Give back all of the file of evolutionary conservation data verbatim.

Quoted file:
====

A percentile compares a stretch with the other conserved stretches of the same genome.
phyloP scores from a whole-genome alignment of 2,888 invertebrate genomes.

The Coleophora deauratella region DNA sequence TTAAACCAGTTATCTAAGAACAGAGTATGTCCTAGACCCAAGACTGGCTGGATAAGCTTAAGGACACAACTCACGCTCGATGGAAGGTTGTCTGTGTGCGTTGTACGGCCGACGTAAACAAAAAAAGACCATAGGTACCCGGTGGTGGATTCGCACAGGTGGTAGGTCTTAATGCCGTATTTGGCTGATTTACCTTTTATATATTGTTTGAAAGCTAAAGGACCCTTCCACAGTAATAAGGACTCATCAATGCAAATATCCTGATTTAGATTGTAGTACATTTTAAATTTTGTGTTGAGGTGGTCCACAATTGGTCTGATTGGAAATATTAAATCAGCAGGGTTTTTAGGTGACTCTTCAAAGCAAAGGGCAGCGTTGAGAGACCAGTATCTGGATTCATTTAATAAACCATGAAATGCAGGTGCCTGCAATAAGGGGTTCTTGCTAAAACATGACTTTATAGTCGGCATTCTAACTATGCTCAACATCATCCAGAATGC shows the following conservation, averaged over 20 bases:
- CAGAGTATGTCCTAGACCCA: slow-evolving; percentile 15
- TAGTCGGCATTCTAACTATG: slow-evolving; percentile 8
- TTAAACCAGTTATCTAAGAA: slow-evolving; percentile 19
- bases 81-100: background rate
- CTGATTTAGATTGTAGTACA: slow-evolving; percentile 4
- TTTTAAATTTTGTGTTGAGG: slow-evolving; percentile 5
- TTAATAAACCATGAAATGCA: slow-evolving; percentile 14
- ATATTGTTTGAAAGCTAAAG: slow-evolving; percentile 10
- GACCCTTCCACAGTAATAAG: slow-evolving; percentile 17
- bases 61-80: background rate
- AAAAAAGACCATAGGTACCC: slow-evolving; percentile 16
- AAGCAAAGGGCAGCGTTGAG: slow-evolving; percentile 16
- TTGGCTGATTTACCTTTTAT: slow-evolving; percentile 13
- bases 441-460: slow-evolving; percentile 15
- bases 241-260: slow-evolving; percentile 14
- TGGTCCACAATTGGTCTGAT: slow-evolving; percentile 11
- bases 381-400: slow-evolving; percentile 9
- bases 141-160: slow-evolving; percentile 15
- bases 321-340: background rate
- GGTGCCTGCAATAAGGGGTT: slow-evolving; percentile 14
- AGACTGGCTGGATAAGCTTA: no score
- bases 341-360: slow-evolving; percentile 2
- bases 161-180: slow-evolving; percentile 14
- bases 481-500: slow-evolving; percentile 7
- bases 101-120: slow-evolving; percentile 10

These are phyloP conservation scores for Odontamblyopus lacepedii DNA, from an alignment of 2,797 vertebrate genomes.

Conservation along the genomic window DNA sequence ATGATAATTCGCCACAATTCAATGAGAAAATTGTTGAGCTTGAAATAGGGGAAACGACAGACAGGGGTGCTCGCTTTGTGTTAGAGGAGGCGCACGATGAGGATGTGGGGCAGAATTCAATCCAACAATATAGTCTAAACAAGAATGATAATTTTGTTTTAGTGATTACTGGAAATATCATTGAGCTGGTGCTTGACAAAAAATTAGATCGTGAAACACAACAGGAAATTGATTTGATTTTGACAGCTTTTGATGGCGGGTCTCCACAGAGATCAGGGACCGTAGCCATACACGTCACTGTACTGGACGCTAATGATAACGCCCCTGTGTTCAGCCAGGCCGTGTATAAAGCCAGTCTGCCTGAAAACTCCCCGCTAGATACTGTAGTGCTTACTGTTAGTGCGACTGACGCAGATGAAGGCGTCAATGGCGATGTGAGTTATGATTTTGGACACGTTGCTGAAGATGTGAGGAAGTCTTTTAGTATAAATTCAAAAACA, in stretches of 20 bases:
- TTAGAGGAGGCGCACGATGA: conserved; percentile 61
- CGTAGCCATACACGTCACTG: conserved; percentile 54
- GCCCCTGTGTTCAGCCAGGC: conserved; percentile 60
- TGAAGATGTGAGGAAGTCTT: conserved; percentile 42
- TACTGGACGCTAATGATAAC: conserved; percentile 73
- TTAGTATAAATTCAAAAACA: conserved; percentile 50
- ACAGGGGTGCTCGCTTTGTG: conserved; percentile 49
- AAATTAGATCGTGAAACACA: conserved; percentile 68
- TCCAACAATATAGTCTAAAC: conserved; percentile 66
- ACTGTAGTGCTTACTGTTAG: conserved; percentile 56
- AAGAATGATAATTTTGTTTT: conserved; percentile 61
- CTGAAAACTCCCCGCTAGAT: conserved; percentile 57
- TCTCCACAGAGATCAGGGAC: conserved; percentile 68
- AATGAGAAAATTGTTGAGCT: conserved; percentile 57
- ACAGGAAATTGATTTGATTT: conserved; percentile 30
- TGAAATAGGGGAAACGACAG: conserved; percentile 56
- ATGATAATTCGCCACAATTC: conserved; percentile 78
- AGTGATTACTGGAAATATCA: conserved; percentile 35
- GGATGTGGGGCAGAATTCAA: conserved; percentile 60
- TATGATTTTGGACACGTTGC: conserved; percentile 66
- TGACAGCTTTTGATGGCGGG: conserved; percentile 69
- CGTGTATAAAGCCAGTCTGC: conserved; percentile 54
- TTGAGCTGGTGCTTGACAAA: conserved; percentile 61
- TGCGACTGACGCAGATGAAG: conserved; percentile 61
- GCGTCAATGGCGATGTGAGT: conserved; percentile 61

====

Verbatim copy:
A percentile compares a stretch with the other conserved stretches of the same genome.
phyloP scores from a whole-genome alignment of 2,888 invertebrate genomes.

The Coleophora deauratella region DNA sequence TTAAACCAGTTATCTAAGAACAGAGTATGTCCTAGACCCAAGACTGGCTGGATAAGCTTAAGGACACAACTCACGCTCGATGGAAGGTTGTCTGTGTGCGTTGTACGGCCGACGTAAACAAAAAAAGACCATAGGTACCCGGTGGTGGATTCGCACAGGTGGTAGGTCTTAATGCCGTATTTGGCTGATTTACCTTTTATATATTGTTTGAAAGCTAAAGGACCCTTCCACAGTAATAAGGACTCATCAATGCAAATATCCTGATTTAGATTGTAGTACATTTTAAATTTTGTGTTGAGGTGGTCCACAATTGGTCTGATTGGAAATATTAAATCAGCAGGGTTTTTAGGTGACTCTTCAAAGCAAAGGGCAGCGTTGAGAGACCAGTATCTGGATTCATTTAATAAACCATGAAATGCAGGTGCCTGCAATAAGGGGTTCTTGCTAAAACATGACTTTATAGTCGGCATTCTAACTATGCTCAACATCATCCAGAATGC shows the following conservation, averaged over 20 bases:
- CAGAGTATGTCCTAGACCCA: slow-evolving; percentile 15
- TAGTCGGCATTCTAACTATG: slow-evolving; percentile 8
- TTAAACCAGTTATCTAAGAA: slow-evolving; percentile 19
- bases 81-100: background rate
- CTGATTTAGATTGTAGTACA: slow-evolving; percentile 4
- TTTTAAATTTTGTGTTGAGG: slow-evolving; percentile 5
- TTAATAAACCATGAAATGCA: slow-evolving; percentile 14
- ATATTGTTTGAAAGCTAAAG: slow-evolving; percentile 10
- GACCCTTCCACAGTAATAAG: slow-evolving; percentile 17
- bases 61-80: background rate
- AAAAAAGACCATAGGTACCC: slow-evolving; percentile 16
- AAGCAAAGGGCAGCGTTGAG: slow-evolving; percentile 16
- TTGGCTGATTTACCTTTTAT: slow-evolving; percentile 13
- bases 441-460: slow-evolving; percentile 15
- bases 241-260: slow-evolving; percentile 14
- TGGTCCACAATTGGTCTGAT: slow-evolving; percentile 11
- bases 381-400: slow-evolving; percentile 9
- bases 141-160: slow-evolving; percentile 15
- bases 321-340: background rate
- GGTGCCTGCAATAAGGGGTT: slow-evolving; percentile 14
- AGACTGGCTGGATAAGCTTA: no score
- bases 341-360: slow-evolving; percentile 2
- bases 161-180: slow-evolving; percentile 14
- bases 481-500: slow-evolving; percentile 7
- bases 101-120: slow-evolving; percentile 10

These are phyloP conservation scores for Odontamblyopus lacepedii DNA, from an alignment of 2,797 vertebrate genomes.

Conservation along the genomic window DNA sequence ATGATAATTCGCCACAATTCAATGAGAAAATTGTTGAGCTTGAAATAGGGGAAACGACAGACAGGGGTGCTCGCTTTGTGTTAGAGGAGGCGCACGATGAGGATGTGGGGCAGAATTCAATCCAACAATATAGTCTAAACAAGAATGATAATTTTGTTTTAGTGATTACTGGAAATATCATTGAGCTGGTGCTTGACAAAAAATTAGATCGTGAAACACAACAGGAAATTGATTTGATTTTGACAGCTTTTGATGGCGGGTCTCCACAGAGATCAGGGACCGTAGCCATACACGTCACTGTACTGGACGCTAATGATAACGCCCCTGTGTTCAGCCAGGCCGTGTATAAAGCCAGTCTGCCTGAAAACTCCCCGCTAGATACTGTAGTGCTTACTGTTAGTGCGACTGACGCAGATGAAGGCGTCAATGGCGATGTGAGTTATGATTTTGGACACGTTGCTGAAGATGTGAGGAAGTCTTTTAGTATAAATTCAAAAACA, in stretches of 20 bases:
- TTAGAGGAGGCGCACGATGA: conserved; percentile 61
- CGTAGCCATACACGTCACTG: conserved; percentile 54
- GCCCCTGTGTTCAGCCAGGC: conserved; percentile 60
- TGAAGATGTGAGGAAGTCTT: conserved; percentile 42
- TACTGGACGCTAATGATAAC: conserved; percentile 73
- TTAGTATAAATTCAAAAACA: conserved; percentile 50
- ACAGGGGTGCTCGCTTTGTG: conserved; percentile 49
- AAATTAGATCGTGAAACACA: conserved; percentile 68
- TCCAACAATATAGTCTAAAC: conserved; percentile 66
- ACTGTAGTGCTTACTGTTAG: conserved; percentile 56
- AAGAATGATAATTTTGTTTT: conserved; percentile 61
- CTGAAAACTCCCCGCTAGAT: conserved; percentile 57
- TCTCCACAGAGATCAGGGAC: conserved; percentile 68
- AATGAGAAAATTGTTGAGCT: conserved; percentile 57
- ACAGGAAATTGATTTGATTT: conserved; percentile 30
- TGAAATAGGGGAAACGACAG: conserved; percentile 56
- ATGATAATTCGCCACAATTC: conserved; percentile 78
- AGTGATTACTGGAAATATCA: conserved; percentile 35
- GGATGTGGGGCAGAATTCAA: conserved; percentile 60
- TATGATTTTGGACACGTTGC: conserved; percentile 66
- TGACAGCTTTTGATGGCGGG: conserved; percentile 69
- CGTGTATAAAGCCAGTCTGC: conserved; percentile 54
- TTGAGCTGGTGCTTGACAAA: conserved; percentile 61
- TGCGACTGACGCAGATGAAG: conserved; percentile 61
- GCGTCAATGGCGATGTGAGT: conserved; percentile 61